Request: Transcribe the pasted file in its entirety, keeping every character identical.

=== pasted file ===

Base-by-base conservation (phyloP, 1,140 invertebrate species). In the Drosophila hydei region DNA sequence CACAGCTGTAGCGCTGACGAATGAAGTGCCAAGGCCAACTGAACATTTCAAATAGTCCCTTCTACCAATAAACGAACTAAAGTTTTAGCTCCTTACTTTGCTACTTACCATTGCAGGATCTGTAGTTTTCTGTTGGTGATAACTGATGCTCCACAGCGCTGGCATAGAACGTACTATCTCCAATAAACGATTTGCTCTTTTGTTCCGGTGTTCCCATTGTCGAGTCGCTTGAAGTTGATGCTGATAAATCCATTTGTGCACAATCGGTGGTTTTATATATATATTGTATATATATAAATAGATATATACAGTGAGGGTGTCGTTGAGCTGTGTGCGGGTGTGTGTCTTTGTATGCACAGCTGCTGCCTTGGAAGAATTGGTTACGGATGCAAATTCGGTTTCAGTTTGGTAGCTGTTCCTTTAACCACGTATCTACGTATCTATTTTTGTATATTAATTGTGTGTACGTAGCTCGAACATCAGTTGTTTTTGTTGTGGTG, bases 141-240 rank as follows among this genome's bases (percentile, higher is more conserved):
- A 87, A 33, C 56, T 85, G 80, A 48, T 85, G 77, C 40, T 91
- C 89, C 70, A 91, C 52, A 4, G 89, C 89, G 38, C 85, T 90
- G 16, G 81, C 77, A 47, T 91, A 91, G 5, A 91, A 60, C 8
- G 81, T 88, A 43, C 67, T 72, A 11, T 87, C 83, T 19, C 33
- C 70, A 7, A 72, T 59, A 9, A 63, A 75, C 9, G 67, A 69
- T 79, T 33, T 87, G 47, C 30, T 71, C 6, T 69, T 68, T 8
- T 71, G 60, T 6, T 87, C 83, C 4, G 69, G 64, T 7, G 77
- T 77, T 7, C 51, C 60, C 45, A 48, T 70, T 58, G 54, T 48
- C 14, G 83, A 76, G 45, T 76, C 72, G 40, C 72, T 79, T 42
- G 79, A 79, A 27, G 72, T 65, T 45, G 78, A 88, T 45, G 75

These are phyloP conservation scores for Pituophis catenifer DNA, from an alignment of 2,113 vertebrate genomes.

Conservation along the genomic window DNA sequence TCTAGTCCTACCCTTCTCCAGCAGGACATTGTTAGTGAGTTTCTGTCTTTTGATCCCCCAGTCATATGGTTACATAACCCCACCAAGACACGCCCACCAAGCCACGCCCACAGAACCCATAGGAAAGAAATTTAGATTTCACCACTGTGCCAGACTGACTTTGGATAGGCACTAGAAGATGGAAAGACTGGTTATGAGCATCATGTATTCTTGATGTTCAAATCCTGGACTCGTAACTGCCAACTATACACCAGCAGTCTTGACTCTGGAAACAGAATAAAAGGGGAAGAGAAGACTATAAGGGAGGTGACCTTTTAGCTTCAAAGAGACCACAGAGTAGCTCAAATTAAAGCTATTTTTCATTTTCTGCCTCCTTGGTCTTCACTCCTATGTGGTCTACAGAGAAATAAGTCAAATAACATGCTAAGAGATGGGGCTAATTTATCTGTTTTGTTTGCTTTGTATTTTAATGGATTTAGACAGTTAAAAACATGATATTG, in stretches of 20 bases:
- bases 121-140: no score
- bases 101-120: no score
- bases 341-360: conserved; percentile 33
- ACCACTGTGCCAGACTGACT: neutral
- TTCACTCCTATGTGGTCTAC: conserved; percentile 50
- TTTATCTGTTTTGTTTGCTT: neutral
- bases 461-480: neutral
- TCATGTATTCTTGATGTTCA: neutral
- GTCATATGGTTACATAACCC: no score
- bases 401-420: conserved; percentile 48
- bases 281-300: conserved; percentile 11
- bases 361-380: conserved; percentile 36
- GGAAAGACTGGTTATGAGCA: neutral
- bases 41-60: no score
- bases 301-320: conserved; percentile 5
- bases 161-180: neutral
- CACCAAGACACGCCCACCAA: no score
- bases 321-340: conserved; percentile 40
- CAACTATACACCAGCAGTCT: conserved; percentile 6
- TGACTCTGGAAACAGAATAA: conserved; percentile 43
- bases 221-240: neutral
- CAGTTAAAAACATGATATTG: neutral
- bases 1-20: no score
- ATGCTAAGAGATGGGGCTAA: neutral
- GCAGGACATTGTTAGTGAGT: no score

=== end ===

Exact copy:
Base-by-base conservation (phyloP, 1,140 invertebrate species). In the Drosophila hydei region DNA sequence CACAGCTGTAGCGCTGACGAATGAAGTGCCAAGGCCAACTGAACATTTCAAATAGTCCCTTCTACCAATAAACGAACTAAAGTTTTAGCTCCTTACTTTGCTACTTACCATTGCAGGATCTGTAGTTTTCTGTTGGTGATAACTGATGCTCCACAGCGCTGGCATAGAACGTACTATCTCCAATAAACGATTTGCTCTTTTGTTCCGGTGTTCCCATTGTCGAGTCGCTTGAAGTTGATGCTGATAAATCCATTTGTGCACAATCGGTGGTTTTATATATATATTGTATATATATAAATAGATATATACAGTGAGGGTGTCGTTGAGCTGTGTGCGGGTGTGTGTCTTTGTATGCACAGCTGCTGCCTTGGAAGAATTGGTTACGGATGCAAATTCGGTTTCAGTTTGGTAGCTGTTCCTTTAACCACGTATCTACGTATCTATTTTTGTATATTAATTGTGTGTACGTAGCTCGAACATCAGTTGTTTTTGTTGTGGTG, bases 141-240 rank as follows among this genome's bases (percentile, higher is more conserved):
- A 87, A 33, C 56, T 85, G 80, A 48, T 85, G 77, C 40, T 91
- C 89, C 70, A 91, C 52, A 4, G 89, C 89, G 38, C 85, T 90
- G 16, G 81, C 77, A 47, T 91, A 91, G 5, A 91, A 60, C 8
- G 81, T 88, A 43, C 67, T 72, A 11, T 87, C 83, T 19, C 33
- C 70, A 7, A 72, T 59, A 9, A 63, A 75, C 9, G 67, A 69
- T 79, T 33, T 87, G 47, C 30, T 71, C 6, T 69, T 68, T 8
- T 71, G 60, T 6, T 87, C 83, C 4, G 69, G 64, T 7, G 77
- T 77, T 7, C 51, C 60, C 45, A 48, T 70, T 58, G 54, T 48
- C 14, G 83, A 76, G 45, T 76, C 72, G 40, C 72, T 79, T 42
- G 79, A 79, A 27, G 72, T 65, T 45, G 78, A 88, T 45, G 75

These are phyloP conservation scores for Pituophis catenifer DNA, from an alignment of 2,113 vertebrate genomes.

Conservation along the genomic window DNA sequence TCTAGTCCTACCCTTCTCCAGCAGGACATTGTTAGTGAGTTTCTGTCTTTTGATCCCCCAGTCATATGGTTACATAACCCCACCAAGACACGCCCACCAAGCCACGCCCACAGAACCCATAGGAAAGAAATTTAGATTTCACCACTGTGCCAGACTGACTTTGGATAGGCACTAGAAGATGGAAAGACTGGTTATGAGCATCATGTATTCTTGATGTTCAAATCCTGGACTCGTAACTGCCAACTATACACCAGCAGTCTTGACTCTGGAAACAGAATAAAAGGGGAAGAGAAGACTATAAGGGAGGTGACCTTTTAGCTTCAAAGAGACCACAGAGTAGCTCAAATTAAAGCTATTTTTCATTTTCTGCCTCCTTGGTCTTCACTCCTATGTGGTCTACAGAGAAATAAGTCAAATAACATGCTAAGAGATGGGGCTAATTTATCTGTTTTGTTTGCTTTGTATTTTAATGGATTTAGACAGTTAAAAACATGATATTG, in stretches of 20 bases:
- bases 121-140: no score
- bases 101-120: no score
- bases 341-360: conserved; percentile 33
- ACCACTGTGCCAGACTGACT: neutral
- TTCACTCCTATGTGGTCTAC: conserved; percentile 50
- TTTATCTGTTTTGTTTGCTT: neutral
- bases 461-480: neutral
- TCATGTATTCTTGATGTTCA: neutral
- GTCATATGGTTACATAACCC: no score
- bases 401-420: conserved; percentile 48
- bases 281-300: conserved; percentile 11
- bases 361-380: conserved; percentile 36
- GGAAAGACTGGTTATGAGCA: neutral
- bases 41-60: no score
- bases 301-320: conserved; percentile 5
- bases 161-180: neutral
- CACCAAGACACGCCCACCAA: no score
- bases 321-340: conserved; percentile 40
- CAACTATACACCAGCAGTCT: conserved; percentile 6
- TGACTCTGGAAACAGAATAA: conserved; percentile 43
- bases 221-240: neutral
- CAGTTAAAAACATGATATTG: neutral
- bases 1-20: no score
- ATGCTAAGAGATGGGGCTAA: neutral
- GCAGGACATTGTTAGTGAGT: no score